• Kevin Cordi

More than Amusement


When my wife Barbara and I entered Prater, the expansive amusement park in Austria, we didn't know what to expect. I has some thoughts since I once worked at the largest amusement park in the world (at the time) in Sandusky, Ohio, a place called Cedar Point.


(I once fell out of the roller coaster called the Blue Streak.) See video below.



However upon arrival, this park mirrored Cedar Point, but had a distinct flavor of its own. This made me think of when we tell a story or write a tale we often have preset notions about the direction of the work.


When we are little, we are provided the assignment to write to a specific mood or genre. Write a scary or horror-type story. This makes us think that we need to write some all the plot points are leading to scary. This does not make for effective writing or work on the story.


There is nothing wrong with fear being increased as you write or tell a story, but to think that the entire story needs to be loaded with nothing but fear hurts the impact of the story. Good writing or telling often occurs in the release or the unexpected.


What I discovered and if I think back and remember the parks, both Prater and Cedar Point, served goals that were more than for the purpose of amusement.

I expected to see roller coasters and I did, but there was far more to behold.


We saw crazy eerie statues that just didn't seem to belong. And you know what, they did belong. The reason they belonged is because they set up for continual unexpected things for us to see or think about as we explored the park.


My wife marveled that between the giant polar bear that sprayed water at us was the 80s lady in a bumper car.



In the middle of the massive roller coasters, Ferris wheels, and "House of Ecstasy," was a young woman who looked like she was doubling for the "I bring home the back, fry up in a pan" commercial but in a bumper car. I still recall the rich laughter we shared from this unexpected image.




As we walked down the causeway, we didn't know what to expect around the next bend and this made us want to proceed. The park was not designed only for amusement, but for shock value, selling enticing food, or for thrills and most of all, the surprise.


As we write or tell stories, let us not write to be predictable. Don't set out to say I am going to share a scary story and I will only concentrate on building the fear. Spend time on the release, so we can feel the fear. Don't be afraid to add humorous times so when we do feel the breeze on the back of our neck, it stands out.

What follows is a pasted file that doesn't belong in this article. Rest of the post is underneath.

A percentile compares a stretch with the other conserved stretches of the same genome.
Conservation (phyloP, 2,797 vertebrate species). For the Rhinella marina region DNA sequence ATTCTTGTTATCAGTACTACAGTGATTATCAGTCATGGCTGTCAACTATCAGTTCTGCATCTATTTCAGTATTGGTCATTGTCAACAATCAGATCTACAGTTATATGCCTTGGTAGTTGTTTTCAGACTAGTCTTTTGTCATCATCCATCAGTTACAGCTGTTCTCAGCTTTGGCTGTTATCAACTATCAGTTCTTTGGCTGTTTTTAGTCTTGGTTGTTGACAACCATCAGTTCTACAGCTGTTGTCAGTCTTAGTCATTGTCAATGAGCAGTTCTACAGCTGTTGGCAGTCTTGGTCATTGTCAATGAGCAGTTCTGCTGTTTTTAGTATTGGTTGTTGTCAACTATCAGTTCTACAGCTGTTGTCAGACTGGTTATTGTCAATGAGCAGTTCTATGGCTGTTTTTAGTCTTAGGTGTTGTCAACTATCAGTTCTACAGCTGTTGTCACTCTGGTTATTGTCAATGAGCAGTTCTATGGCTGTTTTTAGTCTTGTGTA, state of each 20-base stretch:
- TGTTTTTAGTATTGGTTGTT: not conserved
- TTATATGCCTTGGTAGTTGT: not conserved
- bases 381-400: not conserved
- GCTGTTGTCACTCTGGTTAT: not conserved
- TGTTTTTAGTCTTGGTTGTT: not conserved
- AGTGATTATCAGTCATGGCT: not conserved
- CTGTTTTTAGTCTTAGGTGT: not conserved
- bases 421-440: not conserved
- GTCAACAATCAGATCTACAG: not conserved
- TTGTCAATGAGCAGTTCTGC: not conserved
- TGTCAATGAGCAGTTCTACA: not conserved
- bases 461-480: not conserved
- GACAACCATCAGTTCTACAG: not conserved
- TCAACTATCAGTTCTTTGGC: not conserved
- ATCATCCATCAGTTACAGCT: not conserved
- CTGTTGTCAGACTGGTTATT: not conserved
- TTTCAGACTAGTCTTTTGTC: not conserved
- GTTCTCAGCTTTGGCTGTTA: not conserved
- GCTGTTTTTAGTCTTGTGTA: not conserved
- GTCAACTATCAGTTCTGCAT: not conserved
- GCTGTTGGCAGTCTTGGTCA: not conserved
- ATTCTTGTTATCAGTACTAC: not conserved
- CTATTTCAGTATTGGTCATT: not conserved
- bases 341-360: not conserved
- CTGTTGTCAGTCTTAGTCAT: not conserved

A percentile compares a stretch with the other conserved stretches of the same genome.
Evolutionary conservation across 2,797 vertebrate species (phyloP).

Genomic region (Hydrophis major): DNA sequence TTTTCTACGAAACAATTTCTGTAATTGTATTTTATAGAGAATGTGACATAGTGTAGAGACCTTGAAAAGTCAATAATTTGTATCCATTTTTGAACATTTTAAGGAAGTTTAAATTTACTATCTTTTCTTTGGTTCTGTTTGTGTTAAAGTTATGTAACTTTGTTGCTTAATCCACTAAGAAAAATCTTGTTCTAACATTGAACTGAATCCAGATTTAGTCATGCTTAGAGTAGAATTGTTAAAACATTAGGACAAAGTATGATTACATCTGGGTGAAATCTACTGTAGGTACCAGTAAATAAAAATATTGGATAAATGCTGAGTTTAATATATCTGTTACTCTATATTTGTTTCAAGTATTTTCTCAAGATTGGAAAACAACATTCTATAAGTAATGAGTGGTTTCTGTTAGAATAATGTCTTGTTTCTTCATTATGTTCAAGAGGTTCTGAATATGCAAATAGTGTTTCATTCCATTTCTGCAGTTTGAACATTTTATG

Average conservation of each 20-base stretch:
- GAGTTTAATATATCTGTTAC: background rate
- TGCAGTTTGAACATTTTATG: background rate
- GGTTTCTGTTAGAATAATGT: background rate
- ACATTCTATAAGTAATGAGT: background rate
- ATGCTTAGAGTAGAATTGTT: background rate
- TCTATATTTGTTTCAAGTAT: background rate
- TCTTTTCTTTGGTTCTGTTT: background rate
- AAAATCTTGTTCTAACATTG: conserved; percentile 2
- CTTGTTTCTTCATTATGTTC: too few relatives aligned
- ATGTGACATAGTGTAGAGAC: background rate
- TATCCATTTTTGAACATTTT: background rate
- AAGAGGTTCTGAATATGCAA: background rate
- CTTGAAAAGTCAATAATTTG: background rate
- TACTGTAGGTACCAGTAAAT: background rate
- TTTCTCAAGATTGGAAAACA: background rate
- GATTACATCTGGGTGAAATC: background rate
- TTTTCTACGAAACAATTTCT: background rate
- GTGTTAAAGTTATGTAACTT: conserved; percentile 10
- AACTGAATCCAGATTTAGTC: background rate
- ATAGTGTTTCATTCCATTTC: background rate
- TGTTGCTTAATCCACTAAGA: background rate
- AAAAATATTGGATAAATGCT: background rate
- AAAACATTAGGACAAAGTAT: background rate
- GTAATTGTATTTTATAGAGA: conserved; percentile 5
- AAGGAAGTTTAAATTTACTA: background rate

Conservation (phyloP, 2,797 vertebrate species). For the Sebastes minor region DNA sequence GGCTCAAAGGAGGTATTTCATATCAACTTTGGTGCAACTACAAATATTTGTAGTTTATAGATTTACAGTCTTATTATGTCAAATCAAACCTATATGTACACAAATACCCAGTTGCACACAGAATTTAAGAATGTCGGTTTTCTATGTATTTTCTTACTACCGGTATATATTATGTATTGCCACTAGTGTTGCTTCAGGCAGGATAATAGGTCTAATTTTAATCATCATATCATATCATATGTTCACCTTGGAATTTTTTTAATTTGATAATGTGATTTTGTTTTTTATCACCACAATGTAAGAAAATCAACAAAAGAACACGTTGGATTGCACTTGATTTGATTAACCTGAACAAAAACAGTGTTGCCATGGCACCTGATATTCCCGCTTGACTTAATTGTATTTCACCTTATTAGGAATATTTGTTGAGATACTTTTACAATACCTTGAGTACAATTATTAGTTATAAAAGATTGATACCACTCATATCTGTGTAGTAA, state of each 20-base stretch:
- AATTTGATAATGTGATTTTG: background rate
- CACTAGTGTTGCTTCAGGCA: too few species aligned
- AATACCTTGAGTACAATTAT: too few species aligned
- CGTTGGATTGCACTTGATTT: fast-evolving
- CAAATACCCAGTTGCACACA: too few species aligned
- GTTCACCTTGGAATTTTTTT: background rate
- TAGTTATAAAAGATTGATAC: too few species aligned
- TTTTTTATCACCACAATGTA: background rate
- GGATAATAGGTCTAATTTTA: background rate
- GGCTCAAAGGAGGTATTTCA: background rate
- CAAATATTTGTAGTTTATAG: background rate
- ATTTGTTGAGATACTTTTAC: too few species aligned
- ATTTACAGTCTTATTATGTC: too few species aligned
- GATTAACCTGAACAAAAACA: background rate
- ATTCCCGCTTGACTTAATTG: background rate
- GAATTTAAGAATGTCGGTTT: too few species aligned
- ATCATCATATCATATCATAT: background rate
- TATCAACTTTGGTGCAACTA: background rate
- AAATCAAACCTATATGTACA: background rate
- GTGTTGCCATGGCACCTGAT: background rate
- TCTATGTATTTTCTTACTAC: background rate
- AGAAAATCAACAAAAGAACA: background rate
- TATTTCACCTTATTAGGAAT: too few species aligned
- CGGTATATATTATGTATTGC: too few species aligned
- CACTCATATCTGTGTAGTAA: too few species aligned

The same with a love story. When you are writing or telling a story, don't be afraid to place your character out of the interest of someone they desire, let them find their own world, and explore how they connect. to that world.


Don't write to only build the connections. of a relationship.

The stories that I connect to are ones that contain fully developed characters and environments.


What I mean by this they don't have characters serve one goal when they are the lead or even secondary character.


Like the amusement park, think of the world you are building. How does the environment also serve as the character for the whirlwind of events that occur there?


In crafting your story, don't forget like this amusement park in Austria, it should contain wonders, worries, and warts.


Build the world so the intention is built over the time of the story and not in every episode. If you can build a world for the characters to do the expected and the unexpected, your story and the play you build around it will take flight.


Imagine boarding a plane not knowing where it will land, but as you look around you are you fly, you get a sense of where you are going. It is the same when you play with building the world of your story. Get ready for the ride, but remember sometimes the seat belt doesn't work and when you thought your girlfriend was next to you, turns out to be a gorilla with horn-ribbed glasses. It is possible if you allow it.



I now send an invitation for you to start writing or telling a story that instead of writing from the intention that you want it to create--for example, fear, think first of the landscape of where it happens. Put a telescope or binoculars to the world. Think of how these new lenses and how others interact in this world from this lens. Let this sense of play create an intention for your story. When you have a first draft or telling of the story, share it and decide the following:

  • How can I weaken the strength of my main character?

  • How can a character test or question someone so that control of the story shifts?

  • In what way, can I, like a fine roller coaster provide a twist or a time that lands them upside down?


We never know what to expect, it might shock or surprise you.




Feel free to share the results in the comment section or send it to me. I have enjoyed the conversation about these place based ways to move your story. Your conversations encourage me. You can send to kcteller@sbcglobal.net Send me some of your work or drop me a line. to let me know if this helpful. We would love to listen.







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